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Physics and Whitehead

Quantum, Process, and Experience

Timothy E. Eastman, Hank Keeton

Publication Year: 2004

Featuring discussions and dialogue by prominent scientists and philosophers, this book explores the rich interface of contemporary physics and Whitehead-inspired process thought. The contributors share the conviction that quantum physics not only corroborates many of Whitehead’s philosophical theses, but is also illuminated by them. Thus, though differing in perspective or emphasis, the contributions by Geoffrey Chew, David Finkelstein, Henry Stapp and other scientists conceptually dovetail with those of Philip Clayton, Jorge Nobo, Yutaka Tanaka and other process philosophers.

Published by: State University of New York Press

Physics and Whitehead

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pp. vii-viii

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pp. ix-xiii

The Center for Process Studies in Claremont, California held a conference on Physics and Time in August 1984 with David Bohm, Ilya Prigogine, HenryStapp, and other leading scientists and philosophers. During that conference, a spontaneous conjunction of energies emerged from a conversation between two participants who also appear in these pages (Stapp and Keeton). Stapp presented ...

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Series Introduction

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pp. xv-xix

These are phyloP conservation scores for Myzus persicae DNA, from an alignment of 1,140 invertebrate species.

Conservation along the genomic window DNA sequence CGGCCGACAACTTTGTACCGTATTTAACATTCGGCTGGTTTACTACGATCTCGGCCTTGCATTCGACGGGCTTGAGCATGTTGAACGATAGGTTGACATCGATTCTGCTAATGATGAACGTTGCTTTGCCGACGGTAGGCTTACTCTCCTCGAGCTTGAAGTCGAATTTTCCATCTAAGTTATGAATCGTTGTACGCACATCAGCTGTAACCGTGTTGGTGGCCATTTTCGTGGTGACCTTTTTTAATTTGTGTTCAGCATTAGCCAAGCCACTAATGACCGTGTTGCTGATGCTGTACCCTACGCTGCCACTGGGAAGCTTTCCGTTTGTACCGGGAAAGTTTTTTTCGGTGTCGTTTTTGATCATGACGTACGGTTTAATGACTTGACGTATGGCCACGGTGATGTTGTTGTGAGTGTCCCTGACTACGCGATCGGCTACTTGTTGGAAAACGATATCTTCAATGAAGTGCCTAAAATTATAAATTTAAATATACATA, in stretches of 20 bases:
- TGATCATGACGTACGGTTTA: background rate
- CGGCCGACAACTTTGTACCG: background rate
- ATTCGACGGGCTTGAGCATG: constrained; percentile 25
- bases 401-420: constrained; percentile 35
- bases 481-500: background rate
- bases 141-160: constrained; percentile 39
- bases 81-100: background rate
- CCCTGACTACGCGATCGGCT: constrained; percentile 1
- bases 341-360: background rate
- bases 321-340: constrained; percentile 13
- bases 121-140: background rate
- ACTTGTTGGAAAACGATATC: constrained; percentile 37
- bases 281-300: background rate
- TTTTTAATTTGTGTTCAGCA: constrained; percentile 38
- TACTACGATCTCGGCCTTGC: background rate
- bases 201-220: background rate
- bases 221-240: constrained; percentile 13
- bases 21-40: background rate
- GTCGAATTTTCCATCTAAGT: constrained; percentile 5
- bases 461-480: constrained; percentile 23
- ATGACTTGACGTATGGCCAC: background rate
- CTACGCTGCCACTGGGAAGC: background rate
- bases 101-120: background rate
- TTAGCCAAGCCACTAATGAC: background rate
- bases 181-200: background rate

The rapid spread of the term postmodern in recent years witnesses to a growing dissatisfaction with modernity and to an increasing sense that the modern age not only had a beginning but can have an end as well. Whereas the word modern was almost always used until quite recently as a word of praise and as a synonym for contemporary, a growing sense is now evidenced that we can and...

Part I. Physics and Whitehead

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1. Introduction to Process Thought by Philip Clayton

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pp. 3-13

Metaphysics is not new to the twentieth century. The authors in this volume who engage in metaphysical reflection or who speak of A. N. Whitehead as one of the great metaphysicians of this century are part of the heritage of a tradition running back at least 2,400 years. Various treatments of metaphysics in general, and of Whitehead’s work in particular, have emphasized the connections with...

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2. Duality Without Dualism by Timothy E. Eastman

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pp. 14-30

It is a matter of common sense that the world is composed of a multiplicity of discrete, separable objects. Indeed, this worldview of perceptual objects is practical and essential for everyday life. As the atomic theory of matter emerged, it was rather natural to assume that atoms were small-scale counterparts of everyday objects. Indeed, such a simplistic, philosophical atomism became an accepted ...

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3. Whitehead as Mathematical Physicist by Hank Keeton